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Special effort towards chronic disease in East African city

When COVID-19 struck, chronic disease patients in Tanzania’s largest city Dar Es Salaam were exposed to risk of contagion and serious illness. Through support from Novo Nordisk Foundation, the World Diabetes Foundation has been able to contribute to strengthen patient information and the local health care system in its approach to managing chronic disease patients.

Due to the initial public anxiety and fear, many people with chronic diseases stayed home and were reluctant to access health services or even to move around in the neighborhoods.

“The outbreak caused growing concern among people with chronic diseases – posing the question what to do in a situation when you are afraid to travel to the local hospital or health clinic to receive care and medication”, says Bent Lautrup-Nielsen.

He is heading the Global Development and Advocacy department at World Diabetes Foundation, which over the past almost 20 years has supported projects concerning diabetes and health in Tanzania. As a response to the COVID-19 outbreak, World Diabetes Foundation was given the approval by Novo Nordisk Foundation of a DKK five million (EUR 700,000) grant to Tanzania with special focus on chronic diseases.

“It is important that patients with chronic diseases are also assisted in difficult times as these with the COVID-19 pandemic. The grant from Novo Nordisk Foundation is important, so that our many years of progress to support chronic disease patients will not be set back”, emphasizes Bent Lautrup-Nielsen.

120,000 patients with continued access to care
With the grant from Novo Nordisk Foundation, World Diabetes Foundation has been able to support national partners in Tanzania, first and foremost Tanzania Diabetes Association and the national and Dar Es Salaam regional health authorities. The resources provided have been invested into capacity building at so far ten hospitals across the greater Dar Es Salaam urban area (counting more than six million people), noting that as in the rest of the world, densely populated and urban areas were those most severely affected by COVID-19.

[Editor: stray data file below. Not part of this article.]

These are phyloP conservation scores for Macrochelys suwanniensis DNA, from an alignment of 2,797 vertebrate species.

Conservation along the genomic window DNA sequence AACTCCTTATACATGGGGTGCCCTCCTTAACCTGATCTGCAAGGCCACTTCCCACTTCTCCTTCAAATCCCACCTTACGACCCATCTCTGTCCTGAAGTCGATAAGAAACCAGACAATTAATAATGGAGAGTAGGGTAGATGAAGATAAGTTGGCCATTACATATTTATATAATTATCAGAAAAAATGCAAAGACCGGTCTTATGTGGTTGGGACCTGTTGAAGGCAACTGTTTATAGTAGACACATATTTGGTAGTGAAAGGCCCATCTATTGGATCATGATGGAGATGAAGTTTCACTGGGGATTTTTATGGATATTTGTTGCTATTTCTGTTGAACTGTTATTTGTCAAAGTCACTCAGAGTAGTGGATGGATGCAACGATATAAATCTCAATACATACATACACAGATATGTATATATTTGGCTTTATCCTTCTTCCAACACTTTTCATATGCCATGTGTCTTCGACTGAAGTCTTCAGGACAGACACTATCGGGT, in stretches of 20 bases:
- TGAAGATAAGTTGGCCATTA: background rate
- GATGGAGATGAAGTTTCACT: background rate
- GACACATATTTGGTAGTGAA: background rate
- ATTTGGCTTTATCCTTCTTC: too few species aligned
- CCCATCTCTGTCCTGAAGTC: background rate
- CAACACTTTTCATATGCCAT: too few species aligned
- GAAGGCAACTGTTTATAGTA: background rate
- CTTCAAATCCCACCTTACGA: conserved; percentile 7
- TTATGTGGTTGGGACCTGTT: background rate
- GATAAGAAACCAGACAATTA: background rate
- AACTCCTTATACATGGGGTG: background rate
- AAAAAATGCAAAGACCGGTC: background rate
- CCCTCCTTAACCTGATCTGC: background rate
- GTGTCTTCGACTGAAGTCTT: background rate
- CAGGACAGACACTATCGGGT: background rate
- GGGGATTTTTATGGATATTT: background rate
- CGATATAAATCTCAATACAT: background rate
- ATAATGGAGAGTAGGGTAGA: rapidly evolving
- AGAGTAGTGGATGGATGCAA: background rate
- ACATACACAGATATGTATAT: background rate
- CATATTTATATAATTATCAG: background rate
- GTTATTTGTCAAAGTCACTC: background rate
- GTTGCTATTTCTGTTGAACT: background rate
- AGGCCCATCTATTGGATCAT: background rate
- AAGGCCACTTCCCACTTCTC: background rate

The support from World Diabetes Foundation has also contributed to the training of more than 400 health care professionals in COVID-19 and chronic disease management, and protective materials and test equipment etc. have been procured and distributed, test centers established and intensive care units made operational. So far, the support provided has helped ensuring that at least 120,000 chronic disease patients have been able to continue accessing health care services.

“In Tanzania, public health and disease patterns are different from Denmark. There are also malaria, HIV and many other challenges. Tanzanian health authorities constantly have to keep a balance between efforts. COVID-19 certainly has not made this work easier, and the support from Novo Nordisk Foundation, which was given at a very early stage in the outbreak, has been of great value so far and will continue to be so going forward. You can do a lot with five million kroner (DKK) in Tanzania and the support has helped the health care system to hopefully also being more prepared to handle acute care, infectious diseases and chronic diseases in the future”, says Bent Lautrup-Nielsen.

He adds that World Diabetes Foundation has gained some important learnings which can be taken onwards. “Now we know more about how to assist countries like Tanzania with a reorientation after COVID-19 in the crossing between different diseases.”

Posters, signboards and community sensitization
World Diabetes Foundation’s national partners in Tanzania have communicated during the pandemic to patients through different platforms. Chronic disease patients have been able to contact health authorities and health care professionals and get guidance and information about symptoms and share concerns.

During the time of first wave of infections, patients were able to see posters and signboards with messages about COVID-19 and how to take care if you have a chronic disease. Simple prevention messages were disseminated in Kiswahili and English language related to care and protective behavior at schools, at home and at community gatherings.

Fast reaction from health authorities and a new reality
The efforts in Tanzania are still ongoing and as in the rest of the world the development of the pandemic over the coming time is difficult to predict. Bent Lautrup-Nielsen emphasizes as something very positive the fact that decisions were made very fast:

“Health authorities in Tanzania quickly rolled out a plan of action to contain the outbreak and treat patients with COVID-19. Such plans are normally time demanding to develop. It is quite extraordinary and encouraging that the health system has been able to incorporate the pandemic quickly into its services. The contributions from Novo Nordisk Foundation and World Diabetes Foundation in this regard are important to note.”

He also observes that the initiatives taken in the health system in Tanzania might be signs of change in the approach to health globally.

“The pandemic has made it clear that it no longer makes sense to distinguish the same way between chronic and infectious diseases.”

Further information

Christian Mostrup, Senior Programme Lead, phone: +45 3067 4805, [email protected]